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  • Field guide to fanboys

    May 13, 2010  |  Infographics

    Fanboy field guide

    PCWorld provides a handy field guide to help you spot fanboys in the wild. Come in contact with someone who is strangely turned on by brushed metal, goes rampant on the mention of AT&T, calls everything magical, fears beach volleyballs, and has Coldplay on constant repeat? You've got an Apple fanboy on your hands. You've been warned.

    [via Cool Infographics]

  • The path to successful infographics

    May 11, 2010  |  Design, Infographics

    Most people don't know what actually goes into a good infographic. There's a lot more to it than just the design. There's research, analysis, and fact-checking that you have to do long before you open Illustrator. Sarah Slobin, from the Wall Street Journal, explains how to create successful infographics. Have an idea, get the data, choose your tools, edit wisely, and above all else, pay close attention to detail.

  • Nutritional facts redesigned

    May 10, 2010  |  Infographics

    Nutrition facts labels are uniform across products, but let's imagine for a second that you could do whatever you want, just as long they showed certain bits of information. FFunction takes a stab at redesigning the standard milk carton under this premise. No cows, no fields of green, and no dairies. Just nutritional facts and full transparency on what's going into your body.

    This wouldn't work with a mass market, but hey, they've got my purchase. After all, data does a body good.

    [Thanks, Audree]

  • Evolution of Facebook privacy policies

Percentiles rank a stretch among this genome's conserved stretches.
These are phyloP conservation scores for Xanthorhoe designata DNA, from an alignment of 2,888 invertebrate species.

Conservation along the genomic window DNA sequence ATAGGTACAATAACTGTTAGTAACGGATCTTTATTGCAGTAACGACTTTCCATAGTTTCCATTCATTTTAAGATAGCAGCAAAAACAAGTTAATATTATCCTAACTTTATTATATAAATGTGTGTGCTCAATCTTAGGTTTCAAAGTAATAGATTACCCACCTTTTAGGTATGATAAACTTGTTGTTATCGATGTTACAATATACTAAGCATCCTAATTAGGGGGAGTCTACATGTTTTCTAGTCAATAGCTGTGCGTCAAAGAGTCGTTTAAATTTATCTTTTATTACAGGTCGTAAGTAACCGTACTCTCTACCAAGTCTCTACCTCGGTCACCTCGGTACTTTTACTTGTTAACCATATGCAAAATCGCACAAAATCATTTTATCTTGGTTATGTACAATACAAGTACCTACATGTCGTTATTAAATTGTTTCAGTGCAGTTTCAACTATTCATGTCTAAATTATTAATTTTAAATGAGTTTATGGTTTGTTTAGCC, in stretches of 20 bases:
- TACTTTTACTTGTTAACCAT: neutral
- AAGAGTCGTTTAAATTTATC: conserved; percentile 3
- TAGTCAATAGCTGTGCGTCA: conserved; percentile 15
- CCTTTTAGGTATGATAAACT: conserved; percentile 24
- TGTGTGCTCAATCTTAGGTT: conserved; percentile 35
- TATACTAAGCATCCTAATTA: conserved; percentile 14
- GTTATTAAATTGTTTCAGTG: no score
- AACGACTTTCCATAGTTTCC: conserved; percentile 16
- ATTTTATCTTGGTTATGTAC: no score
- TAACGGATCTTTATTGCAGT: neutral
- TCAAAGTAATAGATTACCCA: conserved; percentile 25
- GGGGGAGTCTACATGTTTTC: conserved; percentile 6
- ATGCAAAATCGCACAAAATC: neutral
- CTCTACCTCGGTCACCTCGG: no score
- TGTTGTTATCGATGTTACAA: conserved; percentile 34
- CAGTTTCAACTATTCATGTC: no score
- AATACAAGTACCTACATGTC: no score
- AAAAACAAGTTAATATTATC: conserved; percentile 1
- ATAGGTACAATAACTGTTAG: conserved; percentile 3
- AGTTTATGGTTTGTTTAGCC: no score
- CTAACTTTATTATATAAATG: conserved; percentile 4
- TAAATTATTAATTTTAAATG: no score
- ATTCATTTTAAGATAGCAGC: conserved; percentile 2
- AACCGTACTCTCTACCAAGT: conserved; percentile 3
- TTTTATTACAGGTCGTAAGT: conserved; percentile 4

May 7, 2010  |  Infographics

    There's been a lot of hullabaloo about Facebook's newly installed privacy policies. It started out very closed, to just university students, and has expanded its reach, especially over the past year, to the more public Web. Matt McKeon, of the Visual Communication Lab, explores Facebook's privacy policies, from 2005 to present.

    Rings represent the audience, starting with you in the middle all the way out to the entire Internet. Slices represent bits and interactions you have on Facebook. Click on the image to see how the policies changed over the years for each bit.

    Finally, you can also download the code (in the implementation section), which was written in Processing.js. I think I'm noticing a trend. Check it out here.

    [via Ben Fry]

  • Tracking the oil spill

    May 7, 2010  |  Infographics, Mapping

    For those following the status of the oil spill, the New York Times provides a map tracking the spread. Press play to get the day-by-day. The oil is currently spreading to the west of the Mississippi delta, getting dangerously close to the oyster beds (in red).
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  • The Boom of Big Infographics

    May 6, 2010  |  Infographics

    Big information graphics have been around for a long time. They've come in the form of maps, visualization, art, signs, etc. That was all on paper though. In the past couple of years, humongous, gigantic, and often really long infographics have found their way onto the computer screen, through blogs and news sites. Some are great. Some really suck. The volume is booming for both.

    Let's take a look at when this all got started, where the trend is headed, and how much we should really read into these things.